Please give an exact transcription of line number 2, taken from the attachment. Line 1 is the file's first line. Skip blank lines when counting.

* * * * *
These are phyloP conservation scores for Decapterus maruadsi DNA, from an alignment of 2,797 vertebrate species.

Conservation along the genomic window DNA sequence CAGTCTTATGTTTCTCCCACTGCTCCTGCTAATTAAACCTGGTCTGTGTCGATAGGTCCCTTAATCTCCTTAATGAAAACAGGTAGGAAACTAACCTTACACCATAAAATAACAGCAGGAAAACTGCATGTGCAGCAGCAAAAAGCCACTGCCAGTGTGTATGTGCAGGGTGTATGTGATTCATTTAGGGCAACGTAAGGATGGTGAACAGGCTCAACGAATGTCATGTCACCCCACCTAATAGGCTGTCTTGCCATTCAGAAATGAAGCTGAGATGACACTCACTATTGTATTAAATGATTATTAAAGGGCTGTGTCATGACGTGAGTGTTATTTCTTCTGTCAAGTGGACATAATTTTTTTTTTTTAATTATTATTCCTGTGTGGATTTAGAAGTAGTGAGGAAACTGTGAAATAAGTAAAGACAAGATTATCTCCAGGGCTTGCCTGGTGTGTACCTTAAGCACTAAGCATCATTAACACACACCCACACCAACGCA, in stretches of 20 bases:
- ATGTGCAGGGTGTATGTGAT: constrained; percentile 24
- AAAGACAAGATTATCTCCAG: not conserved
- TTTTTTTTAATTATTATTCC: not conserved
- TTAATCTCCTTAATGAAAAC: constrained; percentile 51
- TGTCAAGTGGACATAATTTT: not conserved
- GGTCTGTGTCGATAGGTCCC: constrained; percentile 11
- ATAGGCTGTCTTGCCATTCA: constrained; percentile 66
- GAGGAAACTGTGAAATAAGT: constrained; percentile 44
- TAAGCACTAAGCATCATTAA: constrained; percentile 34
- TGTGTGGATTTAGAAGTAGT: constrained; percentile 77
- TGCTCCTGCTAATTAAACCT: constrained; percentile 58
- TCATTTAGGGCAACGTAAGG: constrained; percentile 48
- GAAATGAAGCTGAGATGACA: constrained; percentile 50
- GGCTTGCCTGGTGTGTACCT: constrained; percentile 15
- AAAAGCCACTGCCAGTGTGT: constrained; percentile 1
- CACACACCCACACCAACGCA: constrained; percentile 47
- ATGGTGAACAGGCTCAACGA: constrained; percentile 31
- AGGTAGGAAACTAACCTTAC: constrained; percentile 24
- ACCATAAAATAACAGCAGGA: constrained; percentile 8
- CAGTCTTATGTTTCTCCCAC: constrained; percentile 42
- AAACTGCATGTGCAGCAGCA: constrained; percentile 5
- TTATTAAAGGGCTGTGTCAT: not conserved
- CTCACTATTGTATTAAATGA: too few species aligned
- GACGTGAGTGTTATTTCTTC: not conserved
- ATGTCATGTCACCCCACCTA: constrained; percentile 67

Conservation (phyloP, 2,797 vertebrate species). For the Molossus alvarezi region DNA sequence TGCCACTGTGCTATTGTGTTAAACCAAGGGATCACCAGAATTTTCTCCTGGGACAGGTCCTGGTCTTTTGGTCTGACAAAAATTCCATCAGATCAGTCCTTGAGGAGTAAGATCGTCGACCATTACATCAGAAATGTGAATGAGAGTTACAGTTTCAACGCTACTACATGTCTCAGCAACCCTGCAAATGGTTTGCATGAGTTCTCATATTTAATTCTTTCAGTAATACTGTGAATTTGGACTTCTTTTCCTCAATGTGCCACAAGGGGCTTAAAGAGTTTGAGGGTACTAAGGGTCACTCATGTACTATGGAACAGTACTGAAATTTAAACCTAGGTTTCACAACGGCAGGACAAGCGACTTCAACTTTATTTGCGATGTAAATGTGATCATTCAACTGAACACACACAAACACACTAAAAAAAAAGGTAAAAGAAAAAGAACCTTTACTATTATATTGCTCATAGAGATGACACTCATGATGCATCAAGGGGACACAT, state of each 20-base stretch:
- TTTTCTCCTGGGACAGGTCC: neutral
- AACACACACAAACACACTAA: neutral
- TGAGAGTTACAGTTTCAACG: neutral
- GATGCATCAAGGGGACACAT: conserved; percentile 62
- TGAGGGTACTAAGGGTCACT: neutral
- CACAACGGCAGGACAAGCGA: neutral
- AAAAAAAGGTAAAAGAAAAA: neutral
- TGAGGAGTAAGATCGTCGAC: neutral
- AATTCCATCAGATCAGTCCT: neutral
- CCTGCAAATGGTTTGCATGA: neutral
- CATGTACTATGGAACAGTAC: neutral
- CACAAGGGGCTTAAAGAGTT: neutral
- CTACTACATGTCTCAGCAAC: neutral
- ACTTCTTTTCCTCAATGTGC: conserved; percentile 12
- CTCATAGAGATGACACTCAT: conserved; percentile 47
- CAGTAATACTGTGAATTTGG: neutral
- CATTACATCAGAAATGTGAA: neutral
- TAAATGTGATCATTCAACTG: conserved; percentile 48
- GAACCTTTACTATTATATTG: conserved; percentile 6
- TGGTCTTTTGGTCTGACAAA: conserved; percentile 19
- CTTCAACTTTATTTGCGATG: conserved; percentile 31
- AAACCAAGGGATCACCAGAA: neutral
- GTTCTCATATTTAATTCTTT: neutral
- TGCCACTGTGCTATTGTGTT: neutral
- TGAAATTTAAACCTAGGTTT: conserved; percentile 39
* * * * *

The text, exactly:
Conservation along the genomic window DNA sequence CAGTCTTATGTTTCTCCCACTGCTCCTGCTAATTAAACCTGGTCTGTGTCGATAGGTCCCTTAATCTCCTTAATGAAAACAGGTAGGAAACTAACCTTACACCATAAAATAACAGCAGGAAAACTGCATGTGCAGCAGCAAAAAGCCACTGCCAGTGTGTATGTGCAGGGTGTATGTGATTCATTTAGGGCAACGTAAGGATGGTGAACAGGCTCAACGAATGTCATGTCACCCCACCTAATAGGCTGTCTTGCCATTCAGAAATGAAGCTGAGATGACACTCACTATTGTATTAAATGATTATTAAAGGGCTGTGTCATGACGTGAGTGTTATTTCTTCTGTCAAGTGGACATAATTTTTTTTTTTTAATTATTATTCCTGTGTGGATTTAGAAGTAGTGAGGAAACTGTGAAATAAGTAAAGACAAGATTATCTCCAGGGCTTGCCTGGTGTGTACCTTAAGCACTAAGCATCATTAACACACACCCACACCAACGCA, in stretches of 20 bases: